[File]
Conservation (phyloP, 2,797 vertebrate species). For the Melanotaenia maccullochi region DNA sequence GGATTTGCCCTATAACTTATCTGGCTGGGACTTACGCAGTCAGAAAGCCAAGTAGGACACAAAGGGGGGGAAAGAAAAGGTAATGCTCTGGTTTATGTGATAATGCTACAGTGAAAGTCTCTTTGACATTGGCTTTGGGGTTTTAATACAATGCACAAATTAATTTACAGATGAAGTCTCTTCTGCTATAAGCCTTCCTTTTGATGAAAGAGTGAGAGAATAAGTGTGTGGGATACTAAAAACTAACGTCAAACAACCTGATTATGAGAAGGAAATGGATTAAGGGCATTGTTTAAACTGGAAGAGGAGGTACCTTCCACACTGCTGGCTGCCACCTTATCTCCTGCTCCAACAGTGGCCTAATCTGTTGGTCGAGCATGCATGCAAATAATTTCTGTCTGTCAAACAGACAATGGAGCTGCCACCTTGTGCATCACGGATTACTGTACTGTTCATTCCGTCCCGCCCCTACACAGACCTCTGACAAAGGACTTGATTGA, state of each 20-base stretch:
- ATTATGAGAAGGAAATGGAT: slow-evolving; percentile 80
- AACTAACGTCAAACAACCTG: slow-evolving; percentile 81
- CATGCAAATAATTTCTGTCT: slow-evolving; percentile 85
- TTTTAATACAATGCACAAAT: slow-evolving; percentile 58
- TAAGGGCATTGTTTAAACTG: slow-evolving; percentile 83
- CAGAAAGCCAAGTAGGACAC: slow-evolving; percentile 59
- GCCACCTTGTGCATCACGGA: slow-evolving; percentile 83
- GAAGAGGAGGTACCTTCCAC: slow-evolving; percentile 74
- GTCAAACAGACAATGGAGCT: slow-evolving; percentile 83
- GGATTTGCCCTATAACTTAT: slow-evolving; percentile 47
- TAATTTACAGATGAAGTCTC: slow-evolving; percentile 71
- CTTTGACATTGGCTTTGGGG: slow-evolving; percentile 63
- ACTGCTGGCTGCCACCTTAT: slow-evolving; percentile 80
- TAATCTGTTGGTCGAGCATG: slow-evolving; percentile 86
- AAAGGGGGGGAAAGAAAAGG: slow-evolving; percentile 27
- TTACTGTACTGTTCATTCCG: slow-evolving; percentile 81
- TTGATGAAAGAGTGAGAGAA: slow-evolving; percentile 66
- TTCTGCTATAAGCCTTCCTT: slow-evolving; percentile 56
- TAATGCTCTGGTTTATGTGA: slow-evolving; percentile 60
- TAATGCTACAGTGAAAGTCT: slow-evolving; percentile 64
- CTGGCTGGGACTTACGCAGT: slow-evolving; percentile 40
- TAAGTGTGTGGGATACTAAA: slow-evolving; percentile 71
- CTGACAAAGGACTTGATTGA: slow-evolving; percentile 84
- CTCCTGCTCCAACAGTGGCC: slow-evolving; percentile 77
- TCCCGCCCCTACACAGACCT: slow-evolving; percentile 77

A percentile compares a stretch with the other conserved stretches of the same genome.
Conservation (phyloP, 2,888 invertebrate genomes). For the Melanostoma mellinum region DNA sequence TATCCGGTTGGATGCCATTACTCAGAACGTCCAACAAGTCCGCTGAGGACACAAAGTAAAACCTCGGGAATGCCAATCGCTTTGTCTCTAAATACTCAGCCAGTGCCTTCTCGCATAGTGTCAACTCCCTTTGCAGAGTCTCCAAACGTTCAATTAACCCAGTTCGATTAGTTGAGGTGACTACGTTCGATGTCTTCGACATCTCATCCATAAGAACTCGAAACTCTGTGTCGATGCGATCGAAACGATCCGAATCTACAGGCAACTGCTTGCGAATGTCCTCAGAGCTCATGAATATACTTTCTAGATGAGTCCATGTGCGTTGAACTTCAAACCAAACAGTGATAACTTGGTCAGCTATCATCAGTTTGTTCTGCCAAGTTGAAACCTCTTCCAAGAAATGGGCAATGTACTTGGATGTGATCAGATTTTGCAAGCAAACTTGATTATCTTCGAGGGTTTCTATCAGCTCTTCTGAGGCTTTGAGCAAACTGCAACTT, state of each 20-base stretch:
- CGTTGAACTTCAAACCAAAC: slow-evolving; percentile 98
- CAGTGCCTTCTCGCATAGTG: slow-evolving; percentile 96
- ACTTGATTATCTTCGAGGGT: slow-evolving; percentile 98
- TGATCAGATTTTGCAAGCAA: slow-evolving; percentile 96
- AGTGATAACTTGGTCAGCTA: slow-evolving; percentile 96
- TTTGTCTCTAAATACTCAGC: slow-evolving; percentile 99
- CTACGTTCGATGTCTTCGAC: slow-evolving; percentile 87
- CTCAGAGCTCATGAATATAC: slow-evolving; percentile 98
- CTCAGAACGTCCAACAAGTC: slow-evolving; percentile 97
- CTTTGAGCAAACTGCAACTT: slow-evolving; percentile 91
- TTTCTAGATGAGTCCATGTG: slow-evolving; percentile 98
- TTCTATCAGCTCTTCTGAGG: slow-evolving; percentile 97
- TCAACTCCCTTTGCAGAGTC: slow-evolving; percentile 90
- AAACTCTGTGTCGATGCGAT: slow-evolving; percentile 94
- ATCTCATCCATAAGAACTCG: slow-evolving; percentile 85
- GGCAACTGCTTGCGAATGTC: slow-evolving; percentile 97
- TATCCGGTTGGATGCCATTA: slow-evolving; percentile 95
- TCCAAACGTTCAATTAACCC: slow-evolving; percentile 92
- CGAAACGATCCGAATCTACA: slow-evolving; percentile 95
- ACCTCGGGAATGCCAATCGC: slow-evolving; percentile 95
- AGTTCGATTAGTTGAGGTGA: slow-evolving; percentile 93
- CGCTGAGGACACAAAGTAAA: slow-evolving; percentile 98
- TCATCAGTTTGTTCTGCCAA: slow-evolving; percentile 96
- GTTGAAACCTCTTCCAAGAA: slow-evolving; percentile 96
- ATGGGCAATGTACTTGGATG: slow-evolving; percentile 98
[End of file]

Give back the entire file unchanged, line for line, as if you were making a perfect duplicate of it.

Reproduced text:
Conservation (phyloP, 2,797 vertebrate species). For the Melanotaenia maccullochi region DNA sequence GGATTTGCCCTATAACTTATCTGGCTGGGACTTACGCAGTCAGAAAGCCAAGTAGGACACAAAGGGGGGGAAAGAAAAGGTAATGCTCTGGTTTATGTGATAATGCTACAGTGAAAGTCTCTTTGACATTGGCTTTGGGGTTTTAATACAATGCACAAATTAATTTACAGATGAAGTCTCTTCTGCTATAAGCCTTCCTTTTGATGAAAGAGTGAGAGAATAAGTGTGTGGGATACTAAAAACTAACGTCAAACAACCTGATTATGAGAAGGAAATGGATTAAGGGCATTGTTTAAACTGGAAGAGGAGGTACCTTCCACACTGCTGGCTGCCACCTTATCTCCTGCTCCAACAGTGGCCTAATCTGTTGGTCGAGCATGCATGCAAATAATTTCTGTCTGTCAAACAGACAATGGAGCTGCCACCTTGTGCATCACGGATTACTGTACTGTTCATTCCGTCCCGCCCCTACACAGACCTCTGACAAAGGACTTGATTGA, state of each 20-base stretch:
- ATTATGAGAAGGAAATGGAT: slow-evolving; percentile 80
- AACTAACGTCAAACAACCTG: slow-evolving; percentile 81
- CATGCAAATAATTTCTGTCT: slow-evolving; percentile 85
- TTTTAATACAATGCACAAAT: slow-evolving; percentile 58
- TAAGGGCATTGTTTAAACTG: slow-evolving; percentile 83
- CAGAAAGCCAAGTAGGACAC: slow-evolving; percentile 59
- GCCACCTTGTGCATCACGGA: slow-evolving; percentile 83
- GAAGAGGAGGTACCTTCCAC: slow-evolving; percentile 74
- GTCAAACAGACAATGGAGCT: slow-evolving; percentile 83
- GGATTTGCCCTATAACTTAT: slow-evolving; percentile 47
- TAATTTACAGATGAAGTCTC: slow-evolving; percentile 71
- CTTTGACATTGGCTTTGGGG: slow-evolving; percentile 63
- ACTGCTGGCTGCCACCTTAT: slow-evolving; percentile 80
- TAATCTGTTGGTCGAGCATG: slow-evolving; percentile 86
- AAAGGGGGGGAAAGAAAAGG: slow-evolving; percentile 27
- TTACTGTACTGTTCATTCCG: slow-evolving; percentile 81
- TTGATGAAAGAGTGAGAGAA: slow-evolving; percentile 66
- TTCTGCTATAAGCCTTCCTT: slow-evolving; percentile 56
- TAATGCTCTGGTTTATGTGA: slow-evolving; percentile 60
- TAATGCTACAGTGAAAGTCT: slow-evolving; percentile 64
- CTGGCTGGGACTTACGCAGT: slow-evolving; percentile 40
- TAAGTGTGTGGGATACTAAA: slow-evolving; percentile 71
- CTGACAAAGGACTTGATTGA: slow-evolving; percentile 84
- CTCCTGCTCCAACAGTGGCC: slow-evolving; percentile 77
- TCCCGCCCCTACACAGACCT: slow-evolving; percentile 77

A percentile compares a stretch with the other conserved stretches of the same genome.
Conservation (phyloP, 2,888 invertebrate genomes). For the Melanostoma mellinum region DNA sequence TATCCGGTTGGATGCCATTACTCAGAACGTCCAACAAGTCCGCTGAGGACACAAAGTAAAACCTCGGGAATGCCAATCGCTTTGTCTCTAAATACTCAGCCAGTGCCTTCTCGCATAGTGTCAACTCCCTTTGCAGAGTCTCCAAACGTTCAATTAACCCAGTTCGATTAGTTGAGGTGACTACGTTCGATGTCTTCGACATCTCATCCATAAGAACTCGAAACTCTGTGTCGATGCGATCGAAACGATCCGAATCTACAGGCAACTGCTTGCGAATGTCCTCAGAGCTCATGAATATACTTTCTAGATGAGTCCATGTGCGTTGAACTTCAAACCAAACAGTGATAACTTGGTCAGCTATCATCAGTTTGTTCTGCCAAGTTGAAACCTCTTCCAAGAAATGGGCAATGTACTTGGATGTGATCAGATTTTGCAAGCAAACTTGATTATCTTCGAGGGTTTCTATCAGCTCTTCTGAGGCTTTGAGCAAACTGCAACTT, state of each 20-base stretch:
- CGTTGAACTTCAAACCAAAC: slow-evolving; percentile 98
- CAGTGCCTTCTCGCATAGTG: slow-evolving; percentile 96
- ACTTGATTATCTTCGAGGGT: slow-evolving; percentile 98
- TGATCAGATTTTGCAAGCAA: slow-evolving; percentile 96
- AGTGATAACTTGGTCAGCTA: slow-evolving; percentile 96
- TTTGTCTCTAAATACTCAGC: slow-evolving; percentile 99
- CTACGTTCGATGTCTTCGAC: slow-evolving; percentile 87
- CTCAGAGCTCATGAATATAC: slow-evolving; percentile 98
- CTCAGAACGTCCAACAAGTC: slow-evolving; percentile 97
- CTTTGAGCAAACTGCAACTT: slow-evolving; percentile 91
- TTTCTAGATGAGTCCATGTG: slow-evolving; percentile 98
- TTCTATCAGCTCTTCTGAGG: slow-evolving; percentile 97
- TCAACTCCCTTTGCAGAGTC: slow-evolving; percentile 90
- AAACTCTGTGTCGATGCGAT: slow-evolving; percentile 94
- ATCTCATCCATAAGAACTCG: slow-evolving; percentile 85
- GGCAACTGCTTGCGAATGTC: slow-evolving; percentile 97
- TATCCGGTTGGATGCCATTA: slow-evolving; percentile 95
- TCCAAACGTTCAATTAACCC: slow-evolving; percentile 92
- CGAAACGATCCGAATCTACA: slow-evolving; percentile 95
- ACCTCGGGAATGCCAATCGC: slow-evolving; percentile 95
- AGTTCGATTAGTTGAGGTGA: slow-evolving; percentile 93
- CGCTGAGGACACAAAGTAAA: slow-evolving; percentile 98
- TCATCAGTTTGTTCTGCCAA: slow-evolving; percentile 96
- GTTGAAACCTCTTCCAAGAA: slow-evolving; percentile 96
- ATGGGCAATGTACTTGGATG: slow-evolving; percentile 98